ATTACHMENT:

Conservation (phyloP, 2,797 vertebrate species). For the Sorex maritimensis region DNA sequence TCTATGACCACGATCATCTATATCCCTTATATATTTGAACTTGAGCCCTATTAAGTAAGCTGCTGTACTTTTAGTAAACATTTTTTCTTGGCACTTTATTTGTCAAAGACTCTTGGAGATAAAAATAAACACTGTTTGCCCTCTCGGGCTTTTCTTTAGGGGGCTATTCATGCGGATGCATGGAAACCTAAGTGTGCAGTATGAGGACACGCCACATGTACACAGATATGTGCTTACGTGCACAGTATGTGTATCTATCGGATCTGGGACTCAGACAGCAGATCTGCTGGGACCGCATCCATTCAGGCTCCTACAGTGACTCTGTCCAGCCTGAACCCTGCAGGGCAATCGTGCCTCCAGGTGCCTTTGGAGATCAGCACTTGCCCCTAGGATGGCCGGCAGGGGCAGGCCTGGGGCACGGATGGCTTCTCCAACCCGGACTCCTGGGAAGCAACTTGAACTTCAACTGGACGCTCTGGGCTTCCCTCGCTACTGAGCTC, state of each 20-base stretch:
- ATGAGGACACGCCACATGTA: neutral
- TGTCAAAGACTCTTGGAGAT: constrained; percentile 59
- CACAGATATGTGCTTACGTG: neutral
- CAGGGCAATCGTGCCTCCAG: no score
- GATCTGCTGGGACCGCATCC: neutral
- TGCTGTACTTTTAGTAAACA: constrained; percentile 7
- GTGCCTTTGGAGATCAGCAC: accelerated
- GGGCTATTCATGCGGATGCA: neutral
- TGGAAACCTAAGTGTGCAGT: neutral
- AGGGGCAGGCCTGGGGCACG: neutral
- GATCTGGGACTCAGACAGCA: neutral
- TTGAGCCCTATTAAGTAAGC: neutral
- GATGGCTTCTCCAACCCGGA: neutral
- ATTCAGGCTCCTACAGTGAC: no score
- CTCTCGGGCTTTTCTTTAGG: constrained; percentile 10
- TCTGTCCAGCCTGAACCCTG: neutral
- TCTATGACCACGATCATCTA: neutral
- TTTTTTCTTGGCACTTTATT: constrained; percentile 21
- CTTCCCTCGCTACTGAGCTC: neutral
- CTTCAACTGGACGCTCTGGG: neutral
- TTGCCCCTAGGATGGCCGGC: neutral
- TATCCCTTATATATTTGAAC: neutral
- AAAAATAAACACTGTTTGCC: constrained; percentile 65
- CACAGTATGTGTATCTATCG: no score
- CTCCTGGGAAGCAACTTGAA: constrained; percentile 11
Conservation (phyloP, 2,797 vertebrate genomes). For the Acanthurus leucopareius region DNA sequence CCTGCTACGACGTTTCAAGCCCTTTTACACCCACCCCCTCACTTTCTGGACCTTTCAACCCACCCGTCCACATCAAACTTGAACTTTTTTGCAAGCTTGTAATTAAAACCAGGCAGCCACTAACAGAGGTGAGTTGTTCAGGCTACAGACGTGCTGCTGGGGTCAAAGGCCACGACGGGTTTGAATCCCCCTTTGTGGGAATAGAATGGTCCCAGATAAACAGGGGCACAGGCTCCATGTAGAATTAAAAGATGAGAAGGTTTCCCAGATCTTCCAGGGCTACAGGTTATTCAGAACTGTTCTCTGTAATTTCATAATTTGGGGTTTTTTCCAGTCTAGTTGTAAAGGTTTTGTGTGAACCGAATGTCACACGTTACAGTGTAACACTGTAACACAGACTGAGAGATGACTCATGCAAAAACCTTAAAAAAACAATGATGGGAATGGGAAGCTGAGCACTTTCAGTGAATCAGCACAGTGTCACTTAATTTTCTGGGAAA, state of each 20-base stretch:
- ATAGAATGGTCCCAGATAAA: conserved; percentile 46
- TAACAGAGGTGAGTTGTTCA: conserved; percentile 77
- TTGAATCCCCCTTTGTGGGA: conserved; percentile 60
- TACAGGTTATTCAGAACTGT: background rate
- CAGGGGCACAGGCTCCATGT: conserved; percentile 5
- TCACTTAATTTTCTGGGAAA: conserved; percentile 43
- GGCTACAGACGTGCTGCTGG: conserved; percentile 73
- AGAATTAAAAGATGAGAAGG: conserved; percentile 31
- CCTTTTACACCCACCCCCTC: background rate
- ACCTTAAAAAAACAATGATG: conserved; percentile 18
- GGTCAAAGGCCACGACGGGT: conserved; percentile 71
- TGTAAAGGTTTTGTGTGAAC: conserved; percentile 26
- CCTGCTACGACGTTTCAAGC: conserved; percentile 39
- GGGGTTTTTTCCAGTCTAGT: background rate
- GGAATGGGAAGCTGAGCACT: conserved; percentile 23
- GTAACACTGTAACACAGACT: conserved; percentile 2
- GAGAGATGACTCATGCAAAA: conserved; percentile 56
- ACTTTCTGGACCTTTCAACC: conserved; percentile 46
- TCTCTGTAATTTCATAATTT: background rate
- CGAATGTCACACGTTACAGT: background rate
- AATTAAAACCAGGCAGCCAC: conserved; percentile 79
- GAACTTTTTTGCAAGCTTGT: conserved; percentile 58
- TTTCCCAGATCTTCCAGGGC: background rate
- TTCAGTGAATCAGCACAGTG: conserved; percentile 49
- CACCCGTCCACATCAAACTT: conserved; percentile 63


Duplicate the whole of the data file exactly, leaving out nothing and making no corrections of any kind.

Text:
Conservation (phyloP, 2,797 vertebrate species). For the Sorex maritimensis region DNA sequence TCTATGACCACGATCATCTATATCCCTTATATATTTGAACTTGAGCCCTATTAAGTAAGCTGCTGTACTTTTAGTAAACATTTTTTCTTGGCACTTTATTTGTCAAAGACTCTTGGAGATAAAAATAAACACTGTTTGCCCTCTCGGGCTTTTCTTTAGGGGGCTATTCATGCGGATGCATGGAAACCTAAGTGTGCAGTATGAGGACACGCCACATGTACACAGATATGTGCTTACGTGCACAGTATGTGTATCTATCGGATCTGGGACTCAGACAGCAGATCTGCTGGGACCGCATCCATTCAGGCTCCTACAGTGACTCTGTCCAGCCTGAACCCTGCAGGGCAATCGTGCCTCCAGGTGCCTTTGGAGATCAGCACTTGCCCCTAGGATGGCCGGCAGGGGCAGGCCTGGGGCACGGATGGCTTCTCCAACCCGGACTCCTGGGAAGCAACTTGAACTTCAACTGGACGCTCTGGGCTTCCCTCGCTACTGAGCTC, state of each 20-base stretch:
- ATGAGGACACGCCACATGTA: neutral
- TGTCAAAGACTCTTGGAGAT: constrained; percentile 59
- CACAGATATGTGCTTACGTG: neutral
- CAGGGCAATCGTGCCTCCAG: no score
- GATCTGCTGGGACCGCATCC: neutral
- TGCTGTACTTTTAGTAAACA: constrained; percentile 7
- GTGCCTTTGGAGATCAGCAC: accelerated
- GGGCTATTCATGCGGATGCA: neutral
- TGGAAACCTAAGTGTGCAGT: neutral
- AGGGGCAGGCCTGGGGCACG: neutral
- GATCTGGGACTCAGACAGCA: neutral
- TTGAGCCCTATTAAGTAAGC: neutral
- GATGGCTTCTCCAACCCGGA: neutral
- ATTCAGGCTCCTACAGTGAC: no score
- CTCTCGGGCTTTTCTTTAGG: constrained; percentile 10
- TCTGTCCAGCCTGAACCCTG: neutral
- TCTATGACCACGATCATCTA: neutral
- TTTTTTCTTGGCACTTTATT: constrained; percentile 21
- CTTCCCTCGCTACTGAGCTC: neutral
- CTTCAACTGGACGCTCTGGG: neutral
- TTGCCCCTAGGATGGCCGGC: neutral
- TATCCCTTATATATTTGAAC: neutral
- AAAAATAAACACTGTTTGCC: constrained; percentile 65
- CACAGTATGTGTATCTATCG: no score
- CTCCTGGGAAGCAACTTGAA: constrained; percentile 11
Conservation (phyloP, 2,797 vertebrate genomes). For the Acanthurus leucopareius region DNA sequence CCTGCTACGACGTTTCAAGCCCTTTTACACCCACCCCCTCACTTTCTGGACCTTTCAACCCACCCGTCCACATCAAACTTGAACTTTTTTGCAAGCTTGTAATTAAAACCAGGCAGCCACTAACAGAGGTGAGTTGTTCAGGCTACAGACGTGCTGCTGGGGTCAAAGGCCACGACGGGTTTGAATCCCCCTTTGTGGGAATAGAATGGTCCCAGATAAACAGGGGCACAGGCTCCATGTAGAATTAAAAGATGAGAAGGTTTCCCAGATCTTCCAGGGCTACAGGTTATTCAGAACTGTTCTCTGTAATTTCATAATTTGGGGTTTTTTCCAGTCTAGTTGTAAAGGTTTTGTGTGAACCGAATGTCACACGTTACAGTGTAACACTGTAACACAGACTGAGAGATGACTCATGCAAAAACCTTAAAAAAACAATGATGGGAATGGGAAGCTGAGCACTTTCAGTGAATCAGCACAGTGTCACTTAATTTTCTGGGAAA, state of each 20-base stretch:
- ATAGAATGGTCCCAGATAAA: conserved; percentile 46
- TAACAGAGGTGAGTTGTTCA: conserved; percentile 77
- TTGAATCCCCCTTTGTGGGA: conserved; percentile 60
- TACAGGTTATTCAGAACTGT: background rate
- CAGGGGCACAGGCTCCATGT: conserved; percentile 5
- TCACTTAATTTTCTGGGAAA: conserved; percentile 43
- GGCTACAGACGTGCTGCTGG: conserved; percentile 73
- AGAATTAAAAGATGAGAAGG: conserved; percentile 31
- CCTTTTACACCCACCCCCTC: background rate
- ACCTTAAAAAAACAATGATG: conserved; percentile 18
- GGTCAAAGGCCACGACGGGT: conserved; percentile 71
- TGTAAAGGTTTTGTGTGAAC: conserved; percentile 26
- CCTGCTACGACGTTTCAAGC: conserved; percentile 39
- GGGGTTTTTTCCAGTCTAGT: background rate
- GGAATGGGAAGCTGAGCACT: conserved; percentile 23
- GTAACACTGTAACACAGACT: conserved; percentile 2
- GAGAGATGACTCATGCAAAA: conserved; percentile 56
- ACTTTCTGGACCTTTCAACC: conserved; percentile 46
- TCTCTGTAATTTCATAATTT: background rate
- CGAATGTCACACGTTACAGT: background rate
- AATTAAAACCAGGCAGCCAC: conserved; percentile 79
- GAACTTTTTTGCAAGCTTGT: conserved; percentile 58
- TTTCCCAGATCTTCCAGGGC: background rate
- TTCAGTGAATCAGCACAGTG: conserved; percentile 49
- CACCCGTCCACATCAAACTT: conserved; percentile 63